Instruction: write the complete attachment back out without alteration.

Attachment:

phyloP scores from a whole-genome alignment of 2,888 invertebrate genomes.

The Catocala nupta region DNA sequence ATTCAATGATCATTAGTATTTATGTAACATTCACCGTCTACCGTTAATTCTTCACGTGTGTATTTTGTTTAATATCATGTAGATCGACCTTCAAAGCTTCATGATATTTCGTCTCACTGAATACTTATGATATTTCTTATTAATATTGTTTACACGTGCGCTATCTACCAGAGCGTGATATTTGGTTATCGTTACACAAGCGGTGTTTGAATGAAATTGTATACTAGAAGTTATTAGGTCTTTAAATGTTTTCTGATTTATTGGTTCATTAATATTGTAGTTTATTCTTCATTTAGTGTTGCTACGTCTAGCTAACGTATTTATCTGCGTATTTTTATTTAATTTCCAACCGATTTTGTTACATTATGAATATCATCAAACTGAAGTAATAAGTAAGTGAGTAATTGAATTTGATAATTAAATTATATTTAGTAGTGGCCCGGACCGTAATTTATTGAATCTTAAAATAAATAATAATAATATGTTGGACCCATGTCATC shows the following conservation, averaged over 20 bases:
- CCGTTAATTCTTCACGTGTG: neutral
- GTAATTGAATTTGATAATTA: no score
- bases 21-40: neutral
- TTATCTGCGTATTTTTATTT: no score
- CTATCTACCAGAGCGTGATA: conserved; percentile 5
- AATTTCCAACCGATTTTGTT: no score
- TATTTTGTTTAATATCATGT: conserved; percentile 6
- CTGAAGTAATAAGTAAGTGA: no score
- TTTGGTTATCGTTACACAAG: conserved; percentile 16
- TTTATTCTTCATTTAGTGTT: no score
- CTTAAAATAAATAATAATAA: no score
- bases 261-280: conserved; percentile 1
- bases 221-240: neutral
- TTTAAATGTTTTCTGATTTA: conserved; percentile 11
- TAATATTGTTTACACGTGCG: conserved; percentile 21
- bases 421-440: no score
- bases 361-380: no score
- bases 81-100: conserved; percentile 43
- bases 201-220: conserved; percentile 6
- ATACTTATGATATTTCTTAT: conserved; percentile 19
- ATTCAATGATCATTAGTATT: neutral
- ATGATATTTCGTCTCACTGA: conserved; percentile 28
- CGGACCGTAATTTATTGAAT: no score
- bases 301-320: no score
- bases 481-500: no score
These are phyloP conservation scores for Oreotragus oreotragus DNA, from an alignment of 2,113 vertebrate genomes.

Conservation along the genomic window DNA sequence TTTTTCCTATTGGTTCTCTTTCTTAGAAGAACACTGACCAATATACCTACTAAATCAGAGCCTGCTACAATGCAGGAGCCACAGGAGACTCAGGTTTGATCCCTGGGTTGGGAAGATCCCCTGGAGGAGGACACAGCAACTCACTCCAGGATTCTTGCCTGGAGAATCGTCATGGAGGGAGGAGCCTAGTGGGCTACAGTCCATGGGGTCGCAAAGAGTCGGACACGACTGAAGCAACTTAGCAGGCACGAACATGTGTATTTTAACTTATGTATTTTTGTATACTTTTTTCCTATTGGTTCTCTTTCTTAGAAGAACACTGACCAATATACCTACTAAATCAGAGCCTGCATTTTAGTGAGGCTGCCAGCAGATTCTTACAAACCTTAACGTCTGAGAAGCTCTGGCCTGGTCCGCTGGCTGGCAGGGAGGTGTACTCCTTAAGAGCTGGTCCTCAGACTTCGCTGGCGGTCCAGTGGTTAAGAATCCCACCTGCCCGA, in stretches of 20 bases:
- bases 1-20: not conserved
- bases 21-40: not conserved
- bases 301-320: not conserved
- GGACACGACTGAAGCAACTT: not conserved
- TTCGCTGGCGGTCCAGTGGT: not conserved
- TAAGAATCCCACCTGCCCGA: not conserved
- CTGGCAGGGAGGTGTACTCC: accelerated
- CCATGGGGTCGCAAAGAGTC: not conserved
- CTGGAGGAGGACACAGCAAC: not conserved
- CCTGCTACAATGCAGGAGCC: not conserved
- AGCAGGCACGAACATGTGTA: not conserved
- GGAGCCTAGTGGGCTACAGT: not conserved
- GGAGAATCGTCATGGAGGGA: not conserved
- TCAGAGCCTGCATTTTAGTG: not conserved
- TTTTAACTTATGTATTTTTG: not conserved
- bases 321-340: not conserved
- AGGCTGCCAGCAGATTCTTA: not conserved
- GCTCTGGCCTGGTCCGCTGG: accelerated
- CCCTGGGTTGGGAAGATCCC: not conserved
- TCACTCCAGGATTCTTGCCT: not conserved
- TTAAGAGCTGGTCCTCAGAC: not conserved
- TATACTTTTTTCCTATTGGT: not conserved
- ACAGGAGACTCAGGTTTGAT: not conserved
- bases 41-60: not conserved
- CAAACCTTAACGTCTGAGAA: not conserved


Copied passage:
phyloP scores from a whole-genome alignment of 2,888 invertebrate genomes.

The Catocala nupta region DNA sequence ATTCAATGATCATTAGTATTTATGTAACATTCACCGTCTACCGTTAATTCTTCACGTGTGTATTTTGTTTAATATCATGTAGATCGACCTTCAAAGCTTCATGATATTTCGTCTCACTGAATACTTATGATATTTCTTATTAATATTGTTTACACGTGCGCTATCTACCAGAGCGTGATATTTGGTTATCGTTACACAAGCGGTGTTTGAATGAAATTGTATACTAGAAGTTATTAGGTCTTTAAATGTTTTCTGATTTATTGGTTCATTAATATTGTAGTTTATTCTTCATTTAGTGTTGCTACGTCTAGCTAACGTATTTATCTGCGTATTTTTATTTAATTTCCAACCGATTTTGTTACATTATGAATATCATCAAACTGAAGTAATAAGTAAGTGAGTAATTGAATTTGATAATTAAATTATATTTAGTAGTGGCCCGGACCGTAATTTATTGAATCTTAAAATAAATAATAATAATATGTTGGACCCATGTCATC shows the following conservation, averaged over 20 bases:
- CCGTTAATTCTTCACGTGTG: neutral
- GTAATTGAATTTGATAATTA: no score
- bases 21-40: neutral
- TTATCTGCGTATTTTTATTT: no score
- CTATCTACCAGAGCGTGATA: conserved; percentile 5
- AATTTCCAACCGATTTTGTT: no score
- TATTTTGTTTAATATCATGT: conserved; percentile 6
- CTGAAGTAATAAGTAAGTGA: no score
- TTTGGTTATCGTTACACAAG: conserved; percentile 16
- TTTATTCTTCATTTAGTGTT: no score
- CTTAAAATAAATAATAATAA: no score
- bases 261-280: conserved; percentile 1
- bases 221-240: neutral
- TTTAAATGTTTTCTGATTTA: conserved; percentile 11
- TAATATTGTTTACACGTGCG: conserved; percentile 21
- bases 421-440: no score
- bases 361-380: no score
- bases 81-100: conserved; percentile 43
- bases 201-220: conserved; percentile 6
- ATACTTATGATATTTCTTAT: conserved; percentile 19
- ATTCAATGATCATTAGTATT: neutral
- ATGATATTTCGTCTCACTGA: conserved; percentile 28
- CGGACCGTAATTTATTGAAT: no score
- bases 301-320: no score
- bases 481-500: no score
These are phyloP conservation scores for Oreotragus oreotragus DNA, from an alignment of 2,113 vertebrate genomes.

Conservation along the genomic window DNA sequence TTTTTCCTATTGGTTCTCTTTCTTAGAAGAACACTGACCAATATACCTACTAAATCAGAGCCTGCTACAATGCAGGAGCCACAGGAGACTCAGGTTTGATCCCTGGGTTGGGAAGATCCCCTGGAGGAGGACACAGCAACTCACTCCAGGATTCTTGCCTGGAGAATCGTCATGGAGGGAGGAGCCTAGTGGGCTACAGTCCATGGGGTCGCAAAGAGTCGGACACGACTGAAGCAACTTAGCAGGCACGAACATGTGTATTTTAACTTATGTATTTTTGTATACTTTTTTCCTATTGGTTCTCTTTCTTAGAAGAACACTGACCAATATACCTACTAAATCAGAGCCTGCATTTTAGTGAGGCTGCCAGCAGATTCTTACAAACCTTAACGTCTGAGAAGCTCTGGCCTGGTCCGCTGGCTGGCAGGGAGGTGTACTCCTTAAGAGCTGGTCCTCAGACTTCGCTGGCGGTCCAGTGGTTAAGAATCCCACCTGCCCGA, in stretches of 20 bases:
- bases 1-20: not conserved
- bases 21-40: not conserved
- bases 301-320: not conserved
- GGACACGACTGAAGCAACTT: not conserved
- TTCGCTGGCGGTCCAGTGGT: not conserved
- TAAGAATCCCACCTGCCCGA: not conserved
- CTGGCAGGGAGGTGTACTCC: accelerated
- CCATGGGGTCGCAAAGAGTC: not conserved
- CTGGAGGAGGACACAGCAAC: not conserved
- CCTGCTACAATGCAGGAGCC: not conserved
- AGCAGGCACGAACATGTGTA: not conserved
- GGAGCCTAGTGGGCTACAGT: not conserved
- GGAGAATCGTCATGGAGGGA: not conserved
- TCAGAGCCTGCATTTTAGTG: not conserved
- TTTTAACTTATGTATTTTTG: not conserved
- bases 321-340: not conserved
- AGGCTGCCAGCAGATTCTTA: not conserved
- GCTCTGGCCTGGTCCGCTGG: accelerated
- CCCTGGGTTGGGAAGATCCC: not conserved
- TCACTCCAGGATTCTTGCCT: not conserved
- TTAAGAGCTGGTCCTCAGAC: not conserved
- TATACTTTTTTCCTATTGGT: not conserved
- ACAGGAGACTCAGGTTTGAT: not conserved
- bases 41-60: not conserved
- CAAACCTTAACGTCTGAGAA: not conserved